Warning: contains spoilers for Teenage Mutant Ninja Turtles: The Last Ronin #2
It’s always difficult to watch childhood heroes fall, and in Teenage Mutant Ninja Turtles: The Last Ronin the audience is not spared an iota of visceral horror. Set in a dystopian future, each issue features the once bodacious brothers engaged in fatal, bloody combat which often ends in their brutal loss. This formula was pushed to the limit in the second issue (appropriately entitled “First to Fall”), as Raphael met an ignominious end at the hands of the Shredder’s daughter, Karai. The Last Ronin is a commentary on the futile nature of violence despite its prominent place in our culture, no matter how spectacular it is. And how this violence is often geared towards those who least understand it: children.
Though it may shock some to hear it, TMNT didn’t start out as a family-friendly, children-oriented franchise. In the original comic, published by Kevin Eastman and Peter Laird under their own publishing label Mirage, the series walked a slightly more self-consciously satirical line. There was always a bit of goofiness, how could there not be when the stories centered upon a band of human-sized turtles taught the ways of the shinobi by a giant talking rat? But, more often than one might think, Kevin Eastman and Peter Laird would veer into more violent, desperate territory with the Turtle brothers, which is why it is so surprising that the main vehicle behind the fame of their franchise, the 1987 cartoon television series, was such a kid-centric affair. Many who grew up watching the series or playing with the popular line of toys produced by Playmates Toys Ltd. are now adults and that is why, most poignantly, The Last Ronin’s philosophical commentary on violence seems to be most geared towards them.
At the climax of TMNT: The Last Ronin #2, written by Eastman, Laird and Tom Waltz, Raphael is quite literally slicing his way through hordes of Foot Soldiers, a litany of deep, streaming gashes, slashes, stab wounds and arrow punctures littering his body as the pages literally swirl with blood in a disturbingly off-kilter fashion. After he finally dices his way through this small army to Karai, she manages to grab a kunai off his custom turtle armor and thrust it right to his brain at the same time he puts a sai in her back. This incredible imagery, overwhelming in its harrowing detail in its own right (thanks to Eastman, Ben Bishop and Esau & Isaac Escorza), is then reflected off of a most unexpectedly powerful place to achieve its incisive reaction: the reader’s own memory of playing with the toys of these characters as a child.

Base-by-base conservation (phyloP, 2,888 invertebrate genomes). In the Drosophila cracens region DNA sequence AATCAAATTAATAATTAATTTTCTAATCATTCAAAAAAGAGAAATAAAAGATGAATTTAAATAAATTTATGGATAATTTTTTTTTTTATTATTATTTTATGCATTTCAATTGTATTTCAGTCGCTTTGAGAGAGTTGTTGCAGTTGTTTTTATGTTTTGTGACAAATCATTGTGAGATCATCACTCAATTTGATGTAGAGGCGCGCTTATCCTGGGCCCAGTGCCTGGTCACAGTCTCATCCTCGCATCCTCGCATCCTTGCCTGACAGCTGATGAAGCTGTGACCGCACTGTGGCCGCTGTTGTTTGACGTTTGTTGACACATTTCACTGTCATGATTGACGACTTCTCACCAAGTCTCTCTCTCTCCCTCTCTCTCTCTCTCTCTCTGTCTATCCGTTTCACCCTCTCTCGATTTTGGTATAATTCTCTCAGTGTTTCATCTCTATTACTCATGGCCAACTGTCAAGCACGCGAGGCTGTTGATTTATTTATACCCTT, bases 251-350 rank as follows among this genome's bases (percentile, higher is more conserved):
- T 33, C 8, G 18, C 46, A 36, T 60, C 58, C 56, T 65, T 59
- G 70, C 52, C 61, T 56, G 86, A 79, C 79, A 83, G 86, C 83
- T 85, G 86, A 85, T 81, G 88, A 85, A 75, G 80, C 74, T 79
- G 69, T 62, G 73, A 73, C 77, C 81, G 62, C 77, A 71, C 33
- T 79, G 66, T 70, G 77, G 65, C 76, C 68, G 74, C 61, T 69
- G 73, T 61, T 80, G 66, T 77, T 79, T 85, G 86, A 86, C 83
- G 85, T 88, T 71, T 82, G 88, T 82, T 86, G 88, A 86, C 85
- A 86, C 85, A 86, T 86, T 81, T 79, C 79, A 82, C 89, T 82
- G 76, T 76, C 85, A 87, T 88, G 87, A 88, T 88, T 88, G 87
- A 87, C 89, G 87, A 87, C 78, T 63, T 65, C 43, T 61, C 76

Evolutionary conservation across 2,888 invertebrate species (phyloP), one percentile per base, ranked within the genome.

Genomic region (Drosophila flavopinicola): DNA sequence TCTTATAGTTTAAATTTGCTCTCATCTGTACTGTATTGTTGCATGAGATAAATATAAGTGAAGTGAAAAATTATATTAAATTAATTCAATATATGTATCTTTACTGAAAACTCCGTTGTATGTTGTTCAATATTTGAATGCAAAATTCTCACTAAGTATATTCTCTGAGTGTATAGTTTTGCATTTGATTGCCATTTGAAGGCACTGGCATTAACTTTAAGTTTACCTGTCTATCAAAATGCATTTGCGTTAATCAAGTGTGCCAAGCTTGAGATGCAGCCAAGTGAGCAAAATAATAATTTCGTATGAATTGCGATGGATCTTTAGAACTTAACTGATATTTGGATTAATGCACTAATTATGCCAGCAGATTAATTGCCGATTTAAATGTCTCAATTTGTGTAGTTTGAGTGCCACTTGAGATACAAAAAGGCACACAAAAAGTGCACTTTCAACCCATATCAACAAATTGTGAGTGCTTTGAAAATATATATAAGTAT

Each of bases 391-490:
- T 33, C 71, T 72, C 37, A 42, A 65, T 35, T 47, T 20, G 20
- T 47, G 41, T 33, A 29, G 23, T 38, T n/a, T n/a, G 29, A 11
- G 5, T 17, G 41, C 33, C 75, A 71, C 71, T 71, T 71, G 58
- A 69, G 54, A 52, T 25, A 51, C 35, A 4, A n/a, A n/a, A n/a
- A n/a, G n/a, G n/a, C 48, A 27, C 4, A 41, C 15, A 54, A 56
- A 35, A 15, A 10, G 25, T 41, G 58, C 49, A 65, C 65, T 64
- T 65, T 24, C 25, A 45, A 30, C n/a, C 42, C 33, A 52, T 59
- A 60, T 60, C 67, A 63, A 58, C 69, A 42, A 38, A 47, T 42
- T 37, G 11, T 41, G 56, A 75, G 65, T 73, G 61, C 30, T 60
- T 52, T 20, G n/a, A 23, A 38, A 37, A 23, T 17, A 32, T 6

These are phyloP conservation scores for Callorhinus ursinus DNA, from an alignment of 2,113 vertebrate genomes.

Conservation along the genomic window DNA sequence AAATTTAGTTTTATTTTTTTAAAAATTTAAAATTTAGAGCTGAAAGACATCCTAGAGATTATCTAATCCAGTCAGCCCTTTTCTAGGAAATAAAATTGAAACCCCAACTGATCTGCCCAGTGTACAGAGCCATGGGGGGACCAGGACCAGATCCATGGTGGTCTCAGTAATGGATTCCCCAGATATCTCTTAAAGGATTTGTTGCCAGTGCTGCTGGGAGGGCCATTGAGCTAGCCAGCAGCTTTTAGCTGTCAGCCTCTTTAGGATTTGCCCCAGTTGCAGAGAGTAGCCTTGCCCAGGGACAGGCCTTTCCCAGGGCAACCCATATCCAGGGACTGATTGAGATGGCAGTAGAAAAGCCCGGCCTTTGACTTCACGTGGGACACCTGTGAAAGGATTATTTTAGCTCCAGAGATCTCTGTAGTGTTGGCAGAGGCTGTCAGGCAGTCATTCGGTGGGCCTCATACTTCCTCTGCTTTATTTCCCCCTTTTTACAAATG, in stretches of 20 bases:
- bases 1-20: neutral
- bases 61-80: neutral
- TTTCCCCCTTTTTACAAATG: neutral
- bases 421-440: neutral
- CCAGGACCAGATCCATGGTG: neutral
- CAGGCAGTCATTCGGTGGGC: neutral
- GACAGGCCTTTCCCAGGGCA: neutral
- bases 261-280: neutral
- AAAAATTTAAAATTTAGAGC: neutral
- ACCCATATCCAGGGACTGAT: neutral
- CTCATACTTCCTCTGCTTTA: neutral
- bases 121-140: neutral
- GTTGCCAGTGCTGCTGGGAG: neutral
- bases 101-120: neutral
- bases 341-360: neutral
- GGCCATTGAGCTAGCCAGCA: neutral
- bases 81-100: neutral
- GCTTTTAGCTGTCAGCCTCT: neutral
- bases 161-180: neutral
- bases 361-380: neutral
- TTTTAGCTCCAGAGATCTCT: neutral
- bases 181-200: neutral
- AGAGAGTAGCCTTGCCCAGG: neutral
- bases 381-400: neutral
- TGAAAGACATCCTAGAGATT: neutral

For those who never had the privilege, the Playmates Ltd. toys were incredibly popular during the time and came with a bevy of assorted weapons the Turtles could use. Aimed primarily at children aged 3-7, the toys, while promoting the franchise as a whole, also encouraged mock battles between the characters, some of these characters armed with all manner of bladed weapons. Battles which, with the imagination of a child, might resemble just the kind of gory carnage presented in The Last Ronin.
Even with the effervescent, bouncy tone of the cartoon, it was impossible to deny that the Turtles and their associated characters were geared towards violent conflicts, and this was a main selling point of the toys themselves. And while it may have seemed fairly innocent at the time, in the more hands-off culture of the ‘80s/’90s, looking back there’s a certain insidiousness to it: an insidiousness that its original creators, Eastman and Laird, are now subtly criticizing their own part in.
What disturbing philosophical quandaries will TMNT: The Last Ronin get into next? Issue #2 is on sale now, wherever comic books are sold.